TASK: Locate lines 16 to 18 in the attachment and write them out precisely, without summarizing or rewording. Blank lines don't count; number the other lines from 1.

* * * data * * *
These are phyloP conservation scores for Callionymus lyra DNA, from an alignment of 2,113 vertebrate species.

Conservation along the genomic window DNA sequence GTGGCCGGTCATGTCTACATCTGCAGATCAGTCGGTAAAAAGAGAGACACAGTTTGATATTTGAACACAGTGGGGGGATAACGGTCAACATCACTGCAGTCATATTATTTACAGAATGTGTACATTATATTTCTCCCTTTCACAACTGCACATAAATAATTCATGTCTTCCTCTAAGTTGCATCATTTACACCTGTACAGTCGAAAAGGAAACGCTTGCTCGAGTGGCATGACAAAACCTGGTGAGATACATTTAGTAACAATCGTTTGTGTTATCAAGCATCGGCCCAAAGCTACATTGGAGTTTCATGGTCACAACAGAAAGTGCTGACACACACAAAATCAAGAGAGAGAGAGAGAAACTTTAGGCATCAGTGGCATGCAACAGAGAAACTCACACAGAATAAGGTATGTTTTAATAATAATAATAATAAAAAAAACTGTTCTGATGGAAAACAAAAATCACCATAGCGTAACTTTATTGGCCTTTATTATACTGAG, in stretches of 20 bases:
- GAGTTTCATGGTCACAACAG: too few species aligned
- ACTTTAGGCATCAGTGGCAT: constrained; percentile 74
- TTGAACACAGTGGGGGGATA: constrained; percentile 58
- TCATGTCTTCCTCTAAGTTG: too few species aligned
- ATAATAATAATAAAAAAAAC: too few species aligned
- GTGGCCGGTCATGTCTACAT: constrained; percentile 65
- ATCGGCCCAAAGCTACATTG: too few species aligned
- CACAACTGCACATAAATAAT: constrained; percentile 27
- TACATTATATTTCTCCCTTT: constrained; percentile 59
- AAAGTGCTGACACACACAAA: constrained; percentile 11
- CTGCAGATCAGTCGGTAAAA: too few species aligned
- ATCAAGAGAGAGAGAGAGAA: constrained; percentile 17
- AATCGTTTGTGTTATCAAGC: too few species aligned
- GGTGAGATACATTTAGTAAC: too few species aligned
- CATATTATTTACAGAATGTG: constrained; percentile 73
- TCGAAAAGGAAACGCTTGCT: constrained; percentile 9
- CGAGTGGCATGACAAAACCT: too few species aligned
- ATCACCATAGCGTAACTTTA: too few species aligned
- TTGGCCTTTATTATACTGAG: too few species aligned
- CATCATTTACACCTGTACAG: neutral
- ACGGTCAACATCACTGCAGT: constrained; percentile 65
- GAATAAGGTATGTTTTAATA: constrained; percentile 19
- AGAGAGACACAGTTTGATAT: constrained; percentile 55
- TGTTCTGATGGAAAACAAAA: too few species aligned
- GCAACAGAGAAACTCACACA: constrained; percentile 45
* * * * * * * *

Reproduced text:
- GGTGAGATACATTTAGTAAC: too few species aligned
- CATATTATTTACAGAATGTG: constrained; percentile 73
- TCGAAAAGGAAACGCTTGCT: constrained; percentile 9